The Kansas Aviation Museum is more than just a showcase for
Wichita’s rich aviation history; it is history. Listed on the
National Register of Historic Places, the museum is housed in
Wichita’s original municipal airport terminal. Dedicated on
March 31st, 1935, the Wichita Municipal Airport served as a major
mid-continent stopover for commercial operations as the last stop
before crossing the Rockies to Denver or Los Angeles.
At its peak in 1944, the airport was one of the busiest in the
nation with take-offs or landings occurring every 90 seconds.
Wandering the museum, visitors are immediately transported back to
the glory days of aviation, surrounded by grand terrazzo halls and
art-deco design. Nearly every aviation and entertainment
legend of the era roamed the building’s halls, from Howard
Hughes and Fred Astaire to Charles Lindbergh and Amelia
With the United States’ entry into World War II, an
explosion in aviation manufacturing in Wichita altered the fate of
the building. Tens of thousands of aircraft were built in Wichita
for the War effort and the airport became a central location for
flight-testing and military supervision. On September 16th, 1947,
the government established the United States Air Force as a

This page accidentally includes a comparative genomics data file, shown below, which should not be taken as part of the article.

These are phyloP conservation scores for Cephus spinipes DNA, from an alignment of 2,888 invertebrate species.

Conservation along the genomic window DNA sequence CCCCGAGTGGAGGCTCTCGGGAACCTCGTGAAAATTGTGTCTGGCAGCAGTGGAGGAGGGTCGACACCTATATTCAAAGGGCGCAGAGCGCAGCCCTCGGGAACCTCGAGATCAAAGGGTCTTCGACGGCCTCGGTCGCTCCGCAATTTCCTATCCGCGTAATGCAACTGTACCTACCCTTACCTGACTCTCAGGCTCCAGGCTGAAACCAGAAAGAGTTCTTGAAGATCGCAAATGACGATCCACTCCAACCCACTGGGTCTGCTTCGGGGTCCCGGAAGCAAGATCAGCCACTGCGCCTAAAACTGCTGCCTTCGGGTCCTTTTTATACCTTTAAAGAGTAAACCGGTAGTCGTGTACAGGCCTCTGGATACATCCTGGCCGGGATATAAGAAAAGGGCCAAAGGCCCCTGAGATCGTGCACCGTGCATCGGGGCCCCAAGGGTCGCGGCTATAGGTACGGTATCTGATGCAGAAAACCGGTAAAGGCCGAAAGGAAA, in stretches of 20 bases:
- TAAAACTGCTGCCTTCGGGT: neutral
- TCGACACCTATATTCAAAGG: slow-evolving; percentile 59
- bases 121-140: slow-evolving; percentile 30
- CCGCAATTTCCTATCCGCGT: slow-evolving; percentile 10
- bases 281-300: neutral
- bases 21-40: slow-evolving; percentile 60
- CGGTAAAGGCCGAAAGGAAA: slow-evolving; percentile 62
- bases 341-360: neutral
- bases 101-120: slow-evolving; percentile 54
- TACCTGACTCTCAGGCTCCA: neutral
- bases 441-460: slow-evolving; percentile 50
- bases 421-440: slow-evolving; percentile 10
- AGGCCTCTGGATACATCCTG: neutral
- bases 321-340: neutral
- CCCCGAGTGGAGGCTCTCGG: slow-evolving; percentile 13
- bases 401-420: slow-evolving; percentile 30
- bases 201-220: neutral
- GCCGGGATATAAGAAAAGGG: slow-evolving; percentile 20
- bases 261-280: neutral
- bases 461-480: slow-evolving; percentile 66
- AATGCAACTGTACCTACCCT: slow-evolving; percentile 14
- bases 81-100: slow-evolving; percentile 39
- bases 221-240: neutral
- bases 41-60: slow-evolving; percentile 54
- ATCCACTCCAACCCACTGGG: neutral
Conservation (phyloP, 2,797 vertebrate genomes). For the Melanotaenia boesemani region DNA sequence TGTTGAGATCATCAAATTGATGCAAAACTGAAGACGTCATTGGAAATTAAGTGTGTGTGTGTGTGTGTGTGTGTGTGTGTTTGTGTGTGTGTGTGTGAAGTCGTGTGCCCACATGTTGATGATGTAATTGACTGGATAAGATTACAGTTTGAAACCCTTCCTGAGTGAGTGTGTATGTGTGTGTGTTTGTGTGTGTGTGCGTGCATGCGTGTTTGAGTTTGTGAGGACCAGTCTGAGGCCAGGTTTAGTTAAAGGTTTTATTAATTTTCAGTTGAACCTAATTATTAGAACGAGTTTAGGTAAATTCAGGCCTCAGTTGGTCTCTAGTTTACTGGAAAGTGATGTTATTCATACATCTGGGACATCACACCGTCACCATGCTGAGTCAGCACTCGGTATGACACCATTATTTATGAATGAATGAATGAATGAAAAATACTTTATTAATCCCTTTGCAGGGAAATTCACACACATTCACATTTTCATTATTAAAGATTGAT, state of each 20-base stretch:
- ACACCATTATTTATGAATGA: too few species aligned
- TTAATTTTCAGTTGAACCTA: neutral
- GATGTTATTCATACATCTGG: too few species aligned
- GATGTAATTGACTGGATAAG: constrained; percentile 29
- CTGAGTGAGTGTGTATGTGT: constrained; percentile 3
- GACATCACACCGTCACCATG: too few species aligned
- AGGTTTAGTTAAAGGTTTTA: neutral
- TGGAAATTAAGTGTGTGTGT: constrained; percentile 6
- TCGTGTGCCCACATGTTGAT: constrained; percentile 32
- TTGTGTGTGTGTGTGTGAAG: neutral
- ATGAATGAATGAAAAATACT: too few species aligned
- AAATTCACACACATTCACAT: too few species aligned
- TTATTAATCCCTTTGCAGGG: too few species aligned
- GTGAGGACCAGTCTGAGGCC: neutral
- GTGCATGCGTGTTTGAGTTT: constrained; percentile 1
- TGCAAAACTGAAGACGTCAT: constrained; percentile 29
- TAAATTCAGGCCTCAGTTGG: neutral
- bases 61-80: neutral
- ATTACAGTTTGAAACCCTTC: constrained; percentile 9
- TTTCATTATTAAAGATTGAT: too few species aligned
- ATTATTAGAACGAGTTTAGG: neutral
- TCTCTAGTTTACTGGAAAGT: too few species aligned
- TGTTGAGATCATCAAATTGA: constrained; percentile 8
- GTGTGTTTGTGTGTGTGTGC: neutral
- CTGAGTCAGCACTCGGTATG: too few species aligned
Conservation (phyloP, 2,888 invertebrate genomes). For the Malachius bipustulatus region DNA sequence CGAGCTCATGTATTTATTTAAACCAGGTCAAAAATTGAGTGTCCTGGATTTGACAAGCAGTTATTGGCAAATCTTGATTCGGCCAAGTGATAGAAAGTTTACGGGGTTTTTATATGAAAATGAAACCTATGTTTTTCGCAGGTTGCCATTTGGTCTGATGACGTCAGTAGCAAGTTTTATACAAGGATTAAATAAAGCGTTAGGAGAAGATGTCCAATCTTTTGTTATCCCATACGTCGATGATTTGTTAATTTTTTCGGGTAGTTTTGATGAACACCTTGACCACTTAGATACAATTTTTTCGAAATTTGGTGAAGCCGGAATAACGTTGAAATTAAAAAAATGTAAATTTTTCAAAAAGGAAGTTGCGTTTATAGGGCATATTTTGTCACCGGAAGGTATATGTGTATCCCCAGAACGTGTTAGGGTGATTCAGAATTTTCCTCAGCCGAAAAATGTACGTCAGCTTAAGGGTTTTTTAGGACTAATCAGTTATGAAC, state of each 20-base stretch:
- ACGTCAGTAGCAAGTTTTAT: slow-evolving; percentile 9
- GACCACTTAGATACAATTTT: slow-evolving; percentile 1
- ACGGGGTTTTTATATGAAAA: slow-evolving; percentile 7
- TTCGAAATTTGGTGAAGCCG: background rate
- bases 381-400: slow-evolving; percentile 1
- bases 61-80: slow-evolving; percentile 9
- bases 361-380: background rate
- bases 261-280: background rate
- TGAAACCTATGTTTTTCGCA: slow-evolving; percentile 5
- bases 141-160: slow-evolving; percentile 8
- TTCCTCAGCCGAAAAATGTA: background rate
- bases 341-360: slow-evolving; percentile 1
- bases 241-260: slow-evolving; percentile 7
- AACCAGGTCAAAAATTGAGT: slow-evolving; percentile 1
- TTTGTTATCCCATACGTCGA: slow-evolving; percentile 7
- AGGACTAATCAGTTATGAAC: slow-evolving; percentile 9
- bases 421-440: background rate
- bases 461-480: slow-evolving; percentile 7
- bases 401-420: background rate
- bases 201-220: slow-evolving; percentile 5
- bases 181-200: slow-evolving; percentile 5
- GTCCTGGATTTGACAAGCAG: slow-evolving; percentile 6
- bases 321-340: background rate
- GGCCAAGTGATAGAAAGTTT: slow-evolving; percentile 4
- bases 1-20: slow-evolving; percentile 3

separate element of the United States armed forces; by 1951, the
USAF took over the Wichita Municipal Airport for pilot training on
B-47s, B-36s, and eventually B-52s. For the next 30 years, the
USAF and the Kansas Air National Guard used the location as
Building One of the McConnell Air Force Base. In 1984,
however, the USAF abandoned the building.
For six years, the historical location sat empty and partially
gutted; after being leased by the City of Wichita to the Wichita
Aeronautical Historical Association in the late 1980s, volunteers
painstakingly began restoration efforts that continue to this day.
On April 19th, 1991, the Kansas Aviation Museum officially opened
to the public displaying an extraordinary collection of Kansas and
national aviation history.
The museum houses a world-class collection of rare aircraft,
aircraft engines, and archive documents including the entirety of
the original FAA identification cards from 1927 until 1994.
In addition, volunteers have successfully restored such
one-of-a-kind aircraft as a 1934 Stearman Model 73/Navy NS-1
Trainer and 1927 Swallow. Restoration continues through the
astonishing efforts of the museum’s dedicated staff and
generous donations from historical and aviation enthusiasts